Channel Gain Prediction for Cooperative Multi-Agent Systems
Licentiate thesis, 2016
In a cooperative multi-agent system (MAS), agents communicate with each other using the wireless medium. As agents move in the environment in order to fulfill the MAS' higher level task, their location changes and so does the wireless communication channel they experience. To enable a successful coordination, it is paramount for the agents to retain connectivity among themselves. In order to achieve this, the availability of explicit channel knowledge for the MAS' future configuration is needed. Since the agents determine their location from sensors, any expected residual location uncertainty for the MAS' future configuration will have an implication on the channel knowledge. For this reason, a computationally attractive yet accurate method to predict the wireless ad-hoc communication channel for any configuration and location uncertainty of the agents is needed.
In this thesis, we employ Gaussian processes (GPs) for learning of channel model parameters and for channel prediction at arbitrary (unvisited) transmitter (TX) and receiver (RX) locations. In an indoor measurement campaign, we investigate the ad-hoc wireless communication channel and its properties with respect to path-loss and shadowing from obstacles. We derive a suitable GP model, where we incorporate spatial correlation of communication links caused by shadowing. The effectiveness of our approach in a cooperative MAS is demonstrated, where the bit error rate (BER) among the agents' communication links is minimized. Furthermore, we extend our GP framework allowing to make distributed predictions using a consensus scheme.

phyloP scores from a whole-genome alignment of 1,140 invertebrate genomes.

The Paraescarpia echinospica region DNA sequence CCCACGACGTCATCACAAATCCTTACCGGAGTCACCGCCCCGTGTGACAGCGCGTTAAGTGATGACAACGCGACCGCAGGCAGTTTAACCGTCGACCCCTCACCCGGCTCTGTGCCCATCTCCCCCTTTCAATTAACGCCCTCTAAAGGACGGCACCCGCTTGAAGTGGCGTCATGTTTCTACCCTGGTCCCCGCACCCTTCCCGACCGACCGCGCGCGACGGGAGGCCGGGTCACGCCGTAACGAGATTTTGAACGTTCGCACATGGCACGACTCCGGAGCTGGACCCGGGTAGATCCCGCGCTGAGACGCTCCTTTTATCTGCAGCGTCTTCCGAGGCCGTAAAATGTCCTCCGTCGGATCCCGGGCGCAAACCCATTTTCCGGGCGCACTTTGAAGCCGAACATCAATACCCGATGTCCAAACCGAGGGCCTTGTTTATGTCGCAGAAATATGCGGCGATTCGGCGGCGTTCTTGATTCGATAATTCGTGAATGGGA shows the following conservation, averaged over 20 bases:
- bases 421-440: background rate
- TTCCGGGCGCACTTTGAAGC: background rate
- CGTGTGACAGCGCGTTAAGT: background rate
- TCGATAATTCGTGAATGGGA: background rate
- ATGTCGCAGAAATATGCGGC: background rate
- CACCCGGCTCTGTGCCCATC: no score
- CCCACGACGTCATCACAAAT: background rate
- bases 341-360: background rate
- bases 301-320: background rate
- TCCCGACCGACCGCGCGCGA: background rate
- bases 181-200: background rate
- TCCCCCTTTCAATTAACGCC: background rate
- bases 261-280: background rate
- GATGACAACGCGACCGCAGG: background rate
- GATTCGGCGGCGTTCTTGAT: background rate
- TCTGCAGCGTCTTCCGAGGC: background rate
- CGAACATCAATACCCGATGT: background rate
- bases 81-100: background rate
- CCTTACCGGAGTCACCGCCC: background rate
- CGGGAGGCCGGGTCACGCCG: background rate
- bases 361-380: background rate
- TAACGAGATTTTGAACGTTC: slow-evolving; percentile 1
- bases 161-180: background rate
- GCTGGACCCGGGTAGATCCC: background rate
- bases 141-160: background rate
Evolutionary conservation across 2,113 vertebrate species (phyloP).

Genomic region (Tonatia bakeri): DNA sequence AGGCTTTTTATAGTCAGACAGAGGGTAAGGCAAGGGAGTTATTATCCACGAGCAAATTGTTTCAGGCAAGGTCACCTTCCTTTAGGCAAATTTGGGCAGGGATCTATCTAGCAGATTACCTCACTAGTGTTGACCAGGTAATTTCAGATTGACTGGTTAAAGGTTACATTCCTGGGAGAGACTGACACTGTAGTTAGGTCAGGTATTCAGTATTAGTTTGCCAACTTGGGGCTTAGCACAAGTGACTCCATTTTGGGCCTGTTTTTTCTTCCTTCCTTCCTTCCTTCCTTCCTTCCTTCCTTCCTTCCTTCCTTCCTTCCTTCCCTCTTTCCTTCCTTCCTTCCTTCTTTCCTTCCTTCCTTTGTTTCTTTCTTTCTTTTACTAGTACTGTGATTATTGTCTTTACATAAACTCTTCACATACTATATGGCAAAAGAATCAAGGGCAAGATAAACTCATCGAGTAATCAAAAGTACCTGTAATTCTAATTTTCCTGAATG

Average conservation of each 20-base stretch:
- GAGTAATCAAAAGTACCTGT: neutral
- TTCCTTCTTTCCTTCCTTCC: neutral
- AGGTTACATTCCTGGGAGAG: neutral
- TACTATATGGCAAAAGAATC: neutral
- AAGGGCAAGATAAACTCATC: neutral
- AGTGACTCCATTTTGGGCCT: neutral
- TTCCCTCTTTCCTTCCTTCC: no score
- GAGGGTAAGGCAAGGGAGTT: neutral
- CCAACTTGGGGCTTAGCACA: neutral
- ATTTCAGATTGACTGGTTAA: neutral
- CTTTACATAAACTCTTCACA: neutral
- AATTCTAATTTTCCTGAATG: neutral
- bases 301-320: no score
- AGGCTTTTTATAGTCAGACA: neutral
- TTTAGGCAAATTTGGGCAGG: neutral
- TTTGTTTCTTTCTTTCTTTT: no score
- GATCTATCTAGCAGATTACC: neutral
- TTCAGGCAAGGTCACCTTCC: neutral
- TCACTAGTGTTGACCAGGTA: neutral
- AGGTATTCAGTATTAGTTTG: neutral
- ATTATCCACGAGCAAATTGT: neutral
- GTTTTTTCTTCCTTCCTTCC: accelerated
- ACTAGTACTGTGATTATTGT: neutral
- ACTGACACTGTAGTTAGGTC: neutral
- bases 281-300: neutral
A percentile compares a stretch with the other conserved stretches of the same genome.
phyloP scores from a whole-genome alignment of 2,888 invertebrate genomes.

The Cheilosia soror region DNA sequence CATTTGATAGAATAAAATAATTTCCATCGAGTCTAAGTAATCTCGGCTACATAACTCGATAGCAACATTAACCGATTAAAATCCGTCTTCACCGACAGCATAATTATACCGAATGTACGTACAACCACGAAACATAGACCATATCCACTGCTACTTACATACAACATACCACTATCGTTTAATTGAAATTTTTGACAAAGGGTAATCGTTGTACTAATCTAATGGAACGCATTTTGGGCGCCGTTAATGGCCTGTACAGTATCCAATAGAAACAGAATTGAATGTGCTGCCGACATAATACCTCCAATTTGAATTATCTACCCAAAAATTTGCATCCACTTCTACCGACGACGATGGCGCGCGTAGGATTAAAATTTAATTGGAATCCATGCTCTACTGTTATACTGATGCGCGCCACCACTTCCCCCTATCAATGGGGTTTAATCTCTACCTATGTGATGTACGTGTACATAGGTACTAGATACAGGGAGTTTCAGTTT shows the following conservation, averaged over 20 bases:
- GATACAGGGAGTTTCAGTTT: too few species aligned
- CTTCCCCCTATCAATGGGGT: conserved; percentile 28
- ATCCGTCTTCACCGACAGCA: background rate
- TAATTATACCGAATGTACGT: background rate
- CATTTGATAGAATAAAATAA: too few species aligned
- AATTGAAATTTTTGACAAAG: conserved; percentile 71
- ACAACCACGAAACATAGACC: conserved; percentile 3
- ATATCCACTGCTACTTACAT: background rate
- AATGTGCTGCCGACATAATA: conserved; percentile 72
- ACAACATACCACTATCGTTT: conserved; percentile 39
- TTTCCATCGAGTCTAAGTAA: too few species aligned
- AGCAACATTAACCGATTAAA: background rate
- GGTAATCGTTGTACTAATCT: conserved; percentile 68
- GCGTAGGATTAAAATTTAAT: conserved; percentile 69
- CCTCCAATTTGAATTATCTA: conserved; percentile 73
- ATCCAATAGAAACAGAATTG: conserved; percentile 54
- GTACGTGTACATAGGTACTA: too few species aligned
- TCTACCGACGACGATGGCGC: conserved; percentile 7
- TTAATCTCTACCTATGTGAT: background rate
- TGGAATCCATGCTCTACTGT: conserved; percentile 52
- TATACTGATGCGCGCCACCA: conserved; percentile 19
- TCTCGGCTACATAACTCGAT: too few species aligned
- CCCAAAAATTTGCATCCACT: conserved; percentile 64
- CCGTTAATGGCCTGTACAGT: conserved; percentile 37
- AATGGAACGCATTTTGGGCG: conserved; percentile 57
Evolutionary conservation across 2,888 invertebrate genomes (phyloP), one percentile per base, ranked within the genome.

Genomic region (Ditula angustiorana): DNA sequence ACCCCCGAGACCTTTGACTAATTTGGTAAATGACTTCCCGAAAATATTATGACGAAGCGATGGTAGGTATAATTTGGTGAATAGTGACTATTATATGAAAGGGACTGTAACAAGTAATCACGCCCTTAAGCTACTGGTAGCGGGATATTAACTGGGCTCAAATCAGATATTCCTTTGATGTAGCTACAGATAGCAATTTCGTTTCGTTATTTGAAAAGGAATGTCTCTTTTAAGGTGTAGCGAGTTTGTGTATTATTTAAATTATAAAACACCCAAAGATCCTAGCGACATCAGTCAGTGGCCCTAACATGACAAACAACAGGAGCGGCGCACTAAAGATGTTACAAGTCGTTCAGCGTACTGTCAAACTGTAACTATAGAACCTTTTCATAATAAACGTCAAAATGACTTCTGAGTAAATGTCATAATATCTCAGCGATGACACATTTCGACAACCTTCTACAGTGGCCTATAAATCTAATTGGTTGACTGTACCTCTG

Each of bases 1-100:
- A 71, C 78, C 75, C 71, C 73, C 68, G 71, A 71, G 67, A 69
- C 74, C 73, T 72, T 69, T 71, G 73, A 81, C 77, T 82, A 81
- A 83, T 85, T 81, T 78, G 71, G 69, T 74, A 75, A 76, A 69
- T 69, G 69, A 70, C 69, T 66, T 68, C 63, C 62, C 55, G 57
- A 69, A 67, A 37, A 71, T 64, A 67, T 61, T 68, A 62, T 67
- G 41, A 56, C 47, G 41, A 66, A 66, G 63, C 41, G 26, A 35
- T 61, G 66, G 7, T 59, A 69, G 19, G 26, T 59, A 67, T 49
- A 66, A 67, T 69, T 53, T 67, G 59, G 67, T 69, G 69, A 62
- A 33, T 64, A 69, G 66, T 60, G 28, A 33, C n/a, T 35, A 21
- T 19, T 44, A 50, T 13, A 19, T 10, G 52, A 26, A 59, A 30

We found that the incorporation of location uncertainty into channel prediction allows to outperform approaches where this is neglected. The incorporation of location uncertainty at both, the TX and the RX location, leads not only to robust estimates of the underlying channel parameters, but also to realistic channel predictions with respect to the agents' true location uncertainty. Applied to a cooperative MAS, we see that the BER and BER uncertainty can be significantly reduced. Finally, with a distributed channel prediction, we observe a trade-off between computation complexity and accuracy of prediction.
Natural extensions of our GP channel prediction framework could include distributed parameter learning and efficient methods to handle a high number of measurements.
wireless ad-hoc networks
Room EA, floor 4, Hörsalsvägen 11
Opponent: Associate Professor Simo Särkkä, Department of Electrical Engineering and Automation (EEA), Aalto University, Finland